Essay on The Use of Magical Realism in Laura Esquivel's Like Water for Chocolate

Essay on The Use of Magical Realism in Laura Esquivel's Like Water for Chocolate

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Latin American literature is perhaps best known for its use of magical realism, a literary mode where the fantastical is seamlessly blended with the ordinary, creating a sort of enhanced reality. Though magical realism is practiced by authors from other cultures, the works of authors Salman Rushdie and Toni Morrison, for example, are notable examples of non-Latin works in which magical realism has been used to both great effect and great celebration, it is in the works of Latin American authors where the style has flourished and made its mark on the literary world. Yet even in Latin American works we can find many different kinds of magical realism, all used to achieve a different end. In the works of the Cuban poet and novelist Reinaldo Arenas, for example, magical realism is often used to add poetic flourishes to biographical details of his own life; in Guatemalan author Miguel Angel Asturias political novel El Senor Presidente magical realism is used sparingly, just enough to enhance the horrors of life under a dictatorship, exaggerating it slightly while reminding us that the world he presents is not that far removed from the actual political climate during which he wrote his novel. As magical realism has been utilized prominently for almost a century and can be found in mediums as varied as novels, plays, paintings, and films, there is little doubt that, over the years, it has been used countless ways. Laura Esquivel's 1989 novel Like Water for Chocolate and Jorge Luis Borges' short stories found in the collection Labyrinths are two works that, on their surface, can be grouped under the heading of magical realism. Yet seperated by both time and medium they use magical realism in completely different ways and, upon futhe...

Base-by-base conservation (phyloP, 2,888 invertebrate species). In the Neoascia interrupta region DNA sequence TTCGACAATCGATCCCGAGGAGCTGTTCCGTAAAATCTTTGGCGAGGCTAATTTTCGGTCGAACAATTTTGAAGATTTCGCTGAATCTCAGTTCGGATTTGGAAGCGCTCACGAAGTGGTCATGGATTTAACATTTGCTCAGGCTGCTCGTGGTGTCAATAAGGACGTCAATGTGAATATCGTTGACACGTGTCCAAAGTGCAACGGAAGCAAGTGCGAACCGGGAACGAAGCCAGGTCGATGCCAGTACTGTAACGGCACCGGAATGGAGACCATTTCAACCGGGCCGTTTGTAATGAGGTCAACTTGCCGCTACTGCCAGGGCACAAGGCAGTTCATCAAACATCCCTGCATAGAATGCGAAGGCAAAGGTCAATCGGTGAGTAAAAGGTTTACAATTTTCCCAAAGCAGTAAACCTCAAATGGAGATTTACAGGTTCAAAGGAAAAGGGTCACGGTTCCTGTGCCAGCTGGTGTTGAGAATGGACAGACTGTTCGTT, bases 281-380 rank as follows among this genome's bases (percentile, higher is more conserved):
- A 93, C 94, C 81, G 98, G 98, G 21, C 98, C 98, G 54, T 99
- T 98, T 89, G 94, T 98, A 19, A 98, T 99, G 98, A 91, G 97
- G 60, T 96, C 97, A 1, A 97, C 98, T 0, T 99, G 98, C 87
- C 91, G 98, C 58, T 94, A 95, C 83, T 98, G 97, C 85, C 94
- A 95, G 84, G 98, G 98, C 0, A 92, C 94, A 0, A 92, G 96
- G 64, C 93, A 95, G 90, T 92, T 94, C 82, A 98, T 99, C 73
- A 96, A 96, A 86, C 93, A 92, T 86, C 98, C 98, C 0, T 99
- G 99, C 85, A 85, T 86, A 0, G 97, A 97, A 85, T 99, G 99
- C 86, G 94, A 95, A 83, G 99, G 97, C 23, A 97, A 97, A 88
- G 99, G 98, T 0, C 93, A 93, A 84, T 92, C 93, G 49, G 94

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..., however, is the food, and Tita's attachment to it. While in some cultures the ritualistic preparation of food definitely holds some importance, the importance it is given in Esquivel's novel is unheard of. As Esquivel seperates her novel into monthly
Fitzgerald 4
installments we are treated twelve times to a new a recipe and find that the preperation of this recipe will not only have a direct influence on the character's themselves but will dictate the direction the story takes. Taken on its own this almost god-like presence of food and the power it holds over Esquivel's characters would seem unnatural, out of place and, frankly, far-fetched. Yet in a world populated by pre-natal sobbers, miraculous lactations, and ever-present ghosts, the stranglehold of food, the true essence of what makes Esquivel's novel her own, seems like just another wonder to behold.

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